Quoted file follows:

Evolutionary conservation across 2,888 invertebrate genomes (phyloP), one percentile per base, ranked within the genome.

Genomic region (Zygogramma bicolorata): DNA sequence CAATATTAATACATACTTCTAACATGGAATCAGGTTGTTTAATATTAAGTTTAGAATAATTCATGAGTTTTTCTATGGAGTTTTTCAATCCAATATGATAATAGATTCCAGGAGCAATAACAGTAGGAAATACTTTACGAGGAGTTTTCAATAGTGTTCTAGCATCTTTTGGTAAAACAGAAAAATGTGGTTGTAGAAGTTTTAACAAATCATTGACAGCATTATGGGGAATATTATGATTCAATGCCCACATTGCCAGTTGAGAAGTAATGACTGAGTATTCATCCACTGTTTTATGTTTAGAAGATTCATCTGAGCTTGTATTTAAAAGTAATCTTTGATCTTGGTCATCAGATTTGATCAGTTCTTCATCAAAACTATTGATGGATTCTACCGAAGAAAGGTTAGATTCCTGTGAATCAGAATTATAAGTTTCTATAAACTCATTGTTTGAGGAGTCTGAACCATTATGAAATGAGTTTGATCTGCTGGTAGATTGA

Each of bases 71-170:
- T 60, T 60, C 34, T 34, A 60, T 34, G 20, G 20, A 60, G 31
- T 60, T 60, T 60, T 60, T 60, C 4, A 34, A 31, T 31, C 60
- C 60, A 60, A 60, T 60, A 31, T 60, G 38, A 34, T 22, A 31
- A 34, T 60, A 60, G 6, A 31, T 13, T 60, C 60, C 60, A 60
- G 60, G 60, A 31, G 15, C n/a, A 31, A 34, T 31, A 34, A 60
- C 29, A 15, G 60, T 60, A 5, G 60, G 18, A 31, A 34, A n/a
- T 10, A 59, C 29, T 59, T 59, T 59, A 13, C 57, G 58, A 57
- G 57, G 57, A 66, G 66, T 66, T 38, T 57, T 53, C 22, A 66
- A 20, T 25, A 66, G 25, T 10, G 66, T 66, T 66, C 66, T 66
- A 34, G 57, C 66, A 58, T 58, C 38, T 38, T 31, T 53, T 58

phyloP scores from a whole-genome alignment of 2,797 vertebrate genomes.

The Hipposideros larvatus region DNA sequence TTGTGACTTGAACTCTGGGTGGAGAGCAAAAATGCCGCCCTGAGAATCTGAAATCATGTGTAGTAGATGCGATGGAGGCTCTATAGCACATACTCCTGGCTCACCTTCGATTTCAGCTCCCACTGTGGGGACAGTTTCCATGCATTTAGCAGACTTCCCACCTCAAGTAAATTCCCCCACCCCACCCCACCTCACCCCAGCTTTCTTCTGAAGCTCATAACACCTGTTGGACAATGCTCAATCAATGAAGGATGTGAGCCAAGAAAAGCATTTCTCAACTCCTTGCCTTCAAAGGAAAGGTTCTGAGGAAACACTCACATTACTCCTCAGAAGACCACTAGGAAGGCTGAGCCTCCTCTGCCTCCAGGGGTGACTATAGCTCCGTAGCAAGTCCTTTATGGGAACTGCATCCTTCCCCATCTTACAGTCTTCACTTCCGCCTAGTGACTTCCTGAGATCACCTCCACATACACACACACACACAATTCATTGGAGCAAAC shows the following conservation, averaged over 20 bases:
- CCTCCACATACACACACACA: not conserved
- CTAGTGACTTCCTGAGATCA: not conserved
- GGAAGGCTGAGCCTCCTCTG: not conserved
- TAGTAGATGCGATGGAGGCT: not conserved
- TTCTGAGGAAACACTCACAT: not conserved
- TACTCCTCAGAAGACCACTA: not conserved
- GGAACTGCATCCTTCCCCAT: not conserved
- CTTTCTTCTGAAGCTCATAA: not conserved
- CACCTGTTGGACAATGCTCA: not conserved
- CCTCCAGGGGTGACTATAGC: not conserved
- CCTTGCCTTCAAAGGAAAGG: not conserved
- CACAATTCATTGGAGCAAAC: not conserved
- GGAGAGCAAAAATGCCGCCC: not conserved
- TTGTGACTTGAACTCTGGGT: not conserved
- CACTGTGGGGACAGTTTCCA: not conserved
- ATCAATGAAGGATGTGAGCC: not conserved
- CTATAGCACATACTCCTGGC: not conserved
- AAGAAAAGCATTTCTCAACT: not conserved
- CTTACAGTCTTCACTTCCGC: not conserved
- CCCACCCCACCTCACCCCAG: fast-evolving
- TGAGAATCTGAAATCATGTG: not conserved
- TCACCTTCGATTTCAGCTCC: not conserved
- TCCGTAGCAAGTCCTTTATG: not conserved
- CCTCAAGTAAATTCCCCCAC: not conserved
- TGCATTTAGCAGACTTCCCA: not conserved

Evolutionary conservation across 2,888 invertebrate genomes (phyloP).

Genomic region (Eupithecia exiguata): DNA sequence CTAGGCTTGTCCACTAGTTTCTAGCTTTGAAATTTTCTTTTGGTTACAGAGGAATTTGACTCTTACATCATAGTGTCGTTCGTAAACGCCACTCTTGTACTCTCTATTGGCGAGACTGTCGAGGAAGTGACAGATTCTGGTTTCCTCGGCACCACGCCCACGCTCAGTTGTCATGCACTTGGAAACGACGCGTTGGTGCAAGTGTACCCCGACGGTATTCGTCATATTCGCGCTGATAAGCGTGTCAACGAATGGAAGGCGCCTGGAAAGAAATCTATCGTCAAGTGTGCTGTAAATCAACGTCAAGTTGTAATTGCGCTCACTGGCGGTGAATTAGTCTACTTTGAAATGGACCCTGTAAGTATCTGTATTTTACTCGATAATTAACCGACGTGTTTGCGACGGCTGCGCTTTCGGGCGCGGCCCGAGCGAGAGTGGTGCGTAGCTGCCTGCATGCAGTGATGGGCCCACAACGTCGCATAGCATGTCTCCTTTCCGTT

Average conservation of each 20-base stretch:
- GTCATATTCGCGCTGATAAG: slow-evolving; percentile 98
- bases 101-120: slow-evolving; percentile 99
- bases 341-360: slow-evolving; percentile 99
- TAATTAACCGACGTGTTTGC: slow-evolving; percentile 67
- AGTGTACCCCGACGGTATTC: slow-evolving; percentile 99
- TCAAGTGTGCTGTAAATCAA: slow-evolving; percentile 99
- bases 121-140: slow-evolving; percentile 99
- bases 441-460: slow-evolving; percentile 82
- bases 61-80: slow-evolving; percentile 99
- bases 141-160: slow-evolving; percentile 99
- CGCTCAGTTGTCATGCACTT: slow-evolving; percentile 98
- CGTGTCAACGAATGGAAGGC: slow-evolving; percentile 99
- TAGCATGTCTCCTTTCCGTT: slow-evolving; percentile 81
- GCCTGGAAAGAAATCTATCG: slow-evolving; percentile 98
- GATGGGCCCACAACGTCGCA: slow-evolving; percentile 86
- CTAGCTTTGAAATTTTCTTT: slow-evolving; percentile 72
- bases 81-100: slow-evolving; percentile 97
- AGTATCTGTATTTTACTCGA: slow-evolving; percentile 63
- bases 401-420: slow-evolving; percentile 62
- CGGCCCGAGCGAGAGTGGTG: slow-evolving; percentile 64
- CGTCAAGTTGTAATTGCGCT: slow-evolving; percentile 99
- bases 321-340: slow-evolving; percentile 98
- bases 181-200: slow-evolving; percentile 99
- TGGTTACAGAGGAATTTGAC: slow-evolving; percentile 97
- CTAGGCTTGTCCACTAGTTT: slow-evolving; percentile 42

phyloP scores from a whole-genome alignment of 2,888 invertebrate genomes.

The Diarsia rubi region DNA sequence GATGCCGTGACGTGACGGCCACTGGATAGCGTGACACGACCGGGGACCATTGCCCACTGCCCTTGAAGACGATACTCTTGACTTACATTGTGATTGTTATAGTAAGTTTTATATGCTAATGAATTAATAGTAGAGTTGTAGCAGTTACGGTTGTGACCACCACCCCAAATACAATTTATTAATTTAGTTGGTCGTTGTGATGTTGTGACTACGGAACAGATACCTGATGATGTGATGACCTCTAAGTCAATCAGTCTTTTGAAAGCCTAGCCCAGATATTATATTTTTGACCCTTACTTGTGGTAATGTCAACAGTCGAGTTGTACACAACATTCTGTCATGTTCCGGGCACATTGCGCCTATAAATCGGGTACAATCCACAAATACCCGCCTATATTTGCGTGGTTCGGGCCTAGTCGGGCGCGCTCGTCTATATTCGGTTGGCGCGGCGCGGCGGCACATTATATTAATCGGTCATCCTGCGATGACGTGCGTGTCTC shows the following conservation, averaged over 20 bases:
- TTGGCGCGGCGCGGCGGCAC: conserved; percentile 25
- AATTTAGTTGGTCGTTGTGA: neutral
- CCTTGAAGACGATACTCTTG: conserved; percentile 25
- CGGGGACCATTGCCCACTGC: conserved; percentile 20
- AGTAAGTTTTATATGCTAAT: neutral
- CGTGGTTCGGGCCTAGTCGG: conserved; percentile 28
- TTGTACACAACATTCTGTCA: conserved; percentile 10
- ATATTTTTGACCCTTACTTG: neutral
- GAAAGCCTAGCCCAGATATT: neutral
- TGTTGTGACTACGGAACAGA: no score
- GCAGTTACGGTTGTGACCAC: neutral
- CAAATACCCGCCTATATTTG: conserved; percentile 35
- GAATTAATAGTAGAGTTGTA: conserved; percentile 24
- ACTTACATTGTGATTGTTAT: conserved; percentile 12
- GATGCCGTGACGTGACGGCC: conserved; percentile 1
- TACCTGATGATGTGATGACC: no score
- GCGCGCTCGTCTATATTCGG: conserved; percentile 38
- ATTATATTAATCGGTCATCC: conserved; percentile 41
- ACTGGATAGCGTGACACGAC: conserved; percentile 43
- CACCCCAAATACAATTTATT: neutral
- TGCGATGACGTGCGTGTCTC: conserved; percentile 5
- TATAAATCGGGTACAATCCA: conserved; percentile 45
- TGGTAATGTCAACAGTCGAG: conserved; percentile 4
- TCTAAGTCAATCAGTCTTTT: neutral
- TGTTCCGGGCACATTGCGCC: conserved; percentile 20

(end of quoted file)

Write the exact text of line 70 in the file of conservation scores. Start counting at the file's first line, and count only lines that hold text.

The Diarsia rubi region DNA sequence GATGCCGTGACGTGACGGCCACTGGATAGCGTGACACGACCGGGGACCATTGCCCACTGCCCTTGAAGACGATACTCTTGACTTACATTGTGATTGTTATAGTAAGTTTTATATGCTAATGAATTAATAGTAGAGTTGTAGCAGTTACGGTTGTGACCACCACCCCAAATACAATTTATTAATTTAGTTGGTCGTTGTGATGTTGTGACTACGGAACAGATACCTGATGATGTGATGACCTCTAAGTCAATCAGTCTTTTGAAAGCCTAGCCCAGATATTATATTTTTGACCCTTACTTGTGGTAATGTCAACAGTCGAGTTGTACACAACATTCTGTCATGTTCCGGGCACATTGCGCCTATAAATCGGGTACAATCCACAAATACCCGCCTATATTTGCGTGGTTCGGGCCTAGTCGGGCGCGCTCGTCTATATTCGGTTGGCGCGGCGCGGCGGCACATTATATTAATCGGTCATCCTGCGATGACGTGCGTGTCTC shows the following conservation, averaged over 20 bases: